Snapchat, Nike, Darkstore and Shopify teamed up to pre-release the Air Jordan III “Tinker” on Snapchat with same-day delivery. There are a few implications to consider here.
In the United States, eCommerce is dominated by consumer search. Product discovery still lags behind. While Amazon continues their efforts to insource a tried and true discovery mechanism that is currently outsourced to digital publishers (in exchange for affiliate revenue), the hole in the system remains. So, leave it to the embattled media company known for discovery to attempt the leap.
Amazon is Google for products, but we have no Facebook for products.
— Benedict Evans (@BenedictEvans) July 6, 2016
Perhaps Snapchat is attempting to lean into this role? There might just be a product market fit.
Snapchat’s push into eCommerce is a long time coming and it couldn’t happen at a more appropriate time for the Los Angeles media company ($SNAP). Here’s what Jason Del Rey noted about the the partnership between Shopify and Snapchat for Nike’s Jordan brand:
Over the All-Star weekend, Nike hosted a special concert in Los Angeles, the host city of the game. Attendees were guided to use the Snapchat camera to scan a code displayed on a basketball-hoop backboard to view the new Air Jordan III “Tinker” sneaker in the app.
Guests were then able to purchase the sneaker right within Snapchat with the help of technology from the e-commerce software company Shopify. And most of the kicks were delivered to customers on the same day, thanks to a logistics startup called Darkstore.
May 2016’s 2PM Issue No. 46 was entitled “Snapchat, the eCommerce Giant.” It was titled as such because it featured a now-noteworthy article by Maya Kossoff that preceded much of the conversation that you will read about Snapchat’s recent experiment with Shopify and the Jordan brand.
The ability to buy tickets without leaving Snapchat is the biggest coup for Snapchat and Twentieth Century Fox, which placed the ad buy, and it suggests the company is making serious moves toward expanding into the e-commerce space.
Snapchat’s potential to combine advertising campaigns with ease of purchase sets itself apart from Instagram who has yet to develop a partnership with Stripe or Shopify. I was excited about that direction before Snapchat focused on their Spectacles campaign. But even with Spectacles, Snapchat began honing the ideas that we’re now seeing.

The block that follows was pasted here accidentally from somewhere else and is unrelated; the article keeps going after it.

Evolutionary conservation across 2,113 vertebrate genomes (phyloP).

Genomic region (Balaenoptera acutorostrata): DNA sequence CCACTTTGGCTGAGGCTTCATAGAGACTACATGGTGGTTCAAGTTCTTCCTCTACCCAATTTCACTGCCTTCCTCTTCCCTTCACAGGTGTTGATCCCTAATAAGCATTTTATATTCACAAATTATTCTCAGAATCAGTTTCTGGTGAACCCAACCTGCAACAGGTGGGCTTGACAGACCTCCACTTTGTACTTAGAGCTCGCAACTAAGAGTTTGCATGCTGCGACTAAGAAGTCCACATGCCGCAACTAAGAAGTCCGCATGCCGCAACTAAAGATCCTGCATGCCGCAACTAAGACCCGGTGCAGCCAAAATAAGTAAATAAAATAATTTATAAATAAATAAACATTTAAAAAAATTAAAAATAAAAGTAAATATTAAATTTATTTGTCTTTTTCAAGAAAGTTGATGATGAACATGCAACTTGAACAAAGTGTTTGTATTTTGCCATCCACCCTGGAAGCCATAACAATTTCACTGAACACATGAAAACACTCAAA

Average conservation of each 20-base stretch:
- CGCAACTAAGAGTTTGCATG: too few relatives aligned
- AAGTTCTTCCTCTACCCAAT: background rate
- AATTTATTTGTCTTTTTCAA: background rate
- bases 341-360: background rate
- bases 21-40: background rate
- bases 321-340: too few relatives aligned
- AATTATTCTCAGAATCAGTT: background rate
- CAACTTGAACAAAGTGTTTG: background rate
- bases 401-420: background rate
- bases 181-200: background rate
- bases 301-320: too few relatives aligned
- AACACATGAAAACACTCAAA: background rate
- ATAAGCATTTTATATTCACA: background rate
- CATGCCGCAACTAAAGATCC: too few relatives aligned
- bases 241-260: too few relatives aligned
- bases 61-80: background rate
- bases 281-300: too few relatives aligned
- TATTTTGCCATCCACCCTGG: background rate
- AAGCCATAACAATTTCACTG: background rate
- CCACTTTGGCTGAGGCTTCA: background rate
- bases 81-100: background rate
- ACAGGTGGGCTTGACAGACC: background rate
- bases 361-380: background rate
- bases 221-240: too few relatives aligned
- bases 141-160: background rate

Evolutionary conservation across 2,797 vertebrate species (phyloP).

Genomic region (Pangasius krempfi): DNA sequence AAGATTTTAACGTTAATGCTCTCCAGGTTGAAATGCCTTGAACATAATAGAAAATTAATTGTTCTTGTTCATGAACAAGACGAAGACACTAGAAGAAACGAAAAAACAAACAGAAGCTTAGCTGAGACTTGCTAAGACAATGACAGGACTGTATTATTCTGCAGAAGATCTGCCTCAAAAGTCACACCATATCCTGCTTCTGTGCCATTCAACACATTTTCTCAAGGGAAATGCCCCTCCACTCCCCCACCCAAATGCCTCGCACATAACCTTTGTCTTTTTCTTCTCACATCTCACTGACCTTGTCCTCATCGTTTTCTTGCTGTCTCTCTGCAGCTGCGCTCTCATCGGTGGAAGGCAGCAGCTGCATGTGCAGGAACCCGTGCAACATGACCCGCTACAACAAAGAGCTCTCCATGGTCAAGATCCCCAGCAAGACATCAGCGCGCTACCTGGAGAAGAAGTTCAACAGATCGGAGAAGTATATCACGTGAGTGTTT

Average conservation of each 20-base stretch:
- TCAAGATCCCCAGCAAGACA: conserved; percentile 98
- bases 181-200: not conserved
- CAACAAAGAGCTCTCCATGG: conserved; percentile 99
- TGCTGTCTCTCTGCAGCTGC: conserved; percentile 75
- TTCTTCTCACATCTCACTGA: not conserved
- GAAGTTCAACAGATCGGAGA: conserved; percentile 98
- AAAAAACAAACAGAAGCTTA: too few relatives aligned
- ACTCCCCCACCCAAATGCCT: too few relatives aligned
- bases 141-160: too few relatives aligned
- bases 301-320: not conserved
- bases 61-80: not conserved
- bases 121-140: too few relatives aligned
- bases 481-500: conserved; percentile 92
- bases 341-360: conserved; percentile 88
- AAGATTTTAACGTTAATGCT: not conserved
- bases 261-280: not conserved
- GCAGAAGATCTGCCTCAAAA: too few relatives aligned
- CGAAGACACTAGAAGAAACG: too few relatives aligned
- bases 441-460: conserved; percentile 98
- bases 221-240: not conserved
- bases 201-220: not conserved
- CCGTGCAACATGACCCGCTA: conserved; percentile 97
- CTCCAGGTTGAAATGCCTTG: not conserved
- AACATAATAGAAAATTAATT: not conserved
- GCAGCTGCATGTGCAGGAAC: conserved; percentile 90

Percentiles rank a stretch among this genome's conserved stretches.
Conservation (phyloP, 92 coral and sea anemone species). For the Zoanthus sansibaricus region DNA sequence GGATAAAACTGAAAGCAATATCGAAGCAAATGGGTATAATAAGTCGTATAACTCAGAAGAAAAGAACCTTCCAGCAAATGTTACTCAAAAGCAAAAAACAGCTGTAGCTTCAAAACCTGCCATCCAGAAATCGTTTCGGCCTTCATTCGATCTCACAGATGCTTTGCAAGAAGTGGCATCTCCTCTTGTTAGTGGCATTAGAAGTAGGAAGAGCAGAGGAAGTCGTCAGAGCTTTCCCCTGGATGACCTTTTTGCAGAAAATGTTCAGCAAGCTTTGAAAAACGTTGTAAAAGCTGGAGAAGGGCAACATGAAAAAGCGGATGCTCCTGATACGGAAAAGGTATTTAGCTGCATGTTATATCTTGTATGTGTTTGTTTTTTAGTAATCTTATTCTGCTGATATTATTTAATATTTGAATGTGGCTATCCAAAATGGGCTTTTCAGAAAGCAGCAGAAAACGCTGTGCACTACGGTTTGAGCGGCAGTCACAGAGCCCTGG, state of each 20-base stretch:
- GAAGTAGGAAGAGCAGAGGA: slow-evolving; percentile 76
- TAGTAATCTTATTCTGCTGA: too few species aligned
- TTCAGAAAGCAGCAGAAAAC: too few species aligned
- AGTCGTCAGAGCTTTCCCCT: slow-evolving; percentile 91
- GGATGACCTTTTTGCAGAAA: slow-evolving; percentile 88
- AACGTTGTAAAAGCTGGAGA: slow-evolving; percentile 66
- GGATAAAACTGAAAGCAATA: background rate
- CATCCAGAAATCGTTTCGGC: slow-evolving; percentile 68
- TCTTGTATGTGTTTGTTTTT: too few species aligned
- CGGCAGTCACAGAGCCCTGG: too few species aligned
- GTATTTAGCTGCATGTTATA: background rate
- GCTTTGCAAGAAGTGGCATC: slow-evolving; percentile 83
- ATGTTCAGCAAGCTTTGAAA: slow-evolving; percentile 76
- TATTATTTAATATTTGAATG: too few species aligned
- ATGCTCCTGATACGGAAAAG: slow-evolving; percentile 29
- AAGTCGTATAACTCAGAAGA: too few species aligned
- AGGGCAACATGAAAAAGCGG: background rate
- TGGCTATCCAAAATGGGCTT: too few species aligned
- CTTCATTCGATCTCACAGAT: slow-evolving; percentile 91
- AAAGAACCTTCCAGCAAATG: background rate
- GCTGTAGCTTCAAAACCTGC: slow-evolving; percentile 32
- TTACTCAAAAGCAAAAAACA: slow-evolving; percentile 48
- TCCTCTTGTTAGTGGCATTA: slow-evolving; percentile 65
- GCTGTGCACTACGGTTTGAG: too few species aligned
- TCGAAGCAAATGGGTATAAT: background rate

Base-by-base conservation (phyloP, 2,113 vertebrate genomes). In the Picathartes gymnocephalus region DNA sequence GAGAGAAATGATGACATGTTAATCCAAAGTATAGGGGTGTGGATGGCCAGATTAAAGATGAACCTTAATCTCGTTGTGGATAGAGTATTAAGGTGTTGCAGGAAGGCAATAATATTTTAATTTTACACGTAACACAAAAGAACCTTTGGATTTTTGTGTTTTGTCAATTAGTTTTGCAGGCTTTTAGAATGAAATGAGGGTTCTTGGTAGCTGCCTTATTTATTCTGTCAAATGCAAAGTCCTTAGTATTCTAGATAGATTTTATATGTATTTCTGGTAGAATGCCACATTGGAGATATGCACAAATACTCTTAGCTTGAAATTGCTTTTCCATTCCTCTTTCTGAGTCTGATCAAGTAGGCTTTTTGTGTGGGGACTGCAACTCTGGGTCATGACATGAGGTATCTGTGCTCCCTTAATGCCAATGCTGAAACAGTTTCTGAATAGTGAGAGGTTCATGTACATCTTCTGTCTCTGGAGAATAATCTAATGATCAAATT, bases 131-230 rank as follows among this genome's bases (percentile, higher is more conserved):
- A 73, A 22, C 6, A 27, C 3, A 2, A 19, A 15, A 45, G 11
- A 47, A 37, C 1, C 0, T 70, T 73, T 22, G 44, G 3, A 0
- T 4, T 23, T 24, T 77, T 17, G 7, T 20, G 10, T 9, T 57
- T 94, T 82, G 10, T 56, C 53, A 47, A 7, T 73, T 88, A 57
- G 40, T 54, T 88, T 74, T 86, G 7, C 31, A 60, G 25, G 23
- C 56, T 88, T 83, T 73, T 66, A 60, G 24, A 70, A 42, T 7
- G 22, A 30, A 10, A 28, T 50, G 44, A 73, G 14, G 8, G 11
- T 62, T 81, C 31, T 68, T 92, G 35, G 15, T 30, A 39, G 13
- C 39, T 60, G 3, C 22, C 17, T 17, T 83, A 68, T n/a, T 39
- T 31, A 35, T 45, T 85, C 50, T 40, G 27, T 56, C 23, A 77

Here’s what I wrote in 2PM Issue 191 (2017):
The most successful marketing campaign that Snapchat has led in the last two years wasn’t through traditional advertising, it was through traditional retail and eCommerce. […] There is a virtuous cycle in modern digital media and eCommerce that shouldn’t be ignored. Consumers want to go where they are influenced to act. And advertisers would be smart to create content in those same spaces.
With Jordan, Snap is dipping its toe into the possibility of monetizing just about anything via app-integrated sales channels. Snap openly classifies itself a camera company, rather than a social media app. That’s why it’s explored products like Spectacles, which turned sunglasses into a video camera. And while right now, Snap is only selling one limited edition sneaker drop for Jordan through a live event, it’s easy to imagine Snap leveraging the close relationship that its 187 million daily active users have with its camera to any number of third-party brand partners.
Mark Wilson, Fast Company (read here)
Facebook has done a marvelous job of iterating around Snapchat’s original ideas, all but trouncing the high flying Snap, Inc. Only time will tell if this flavor of content x commerce is another one of those ideas that we’ll find reimagined for Instagram.
Read more of the issue here.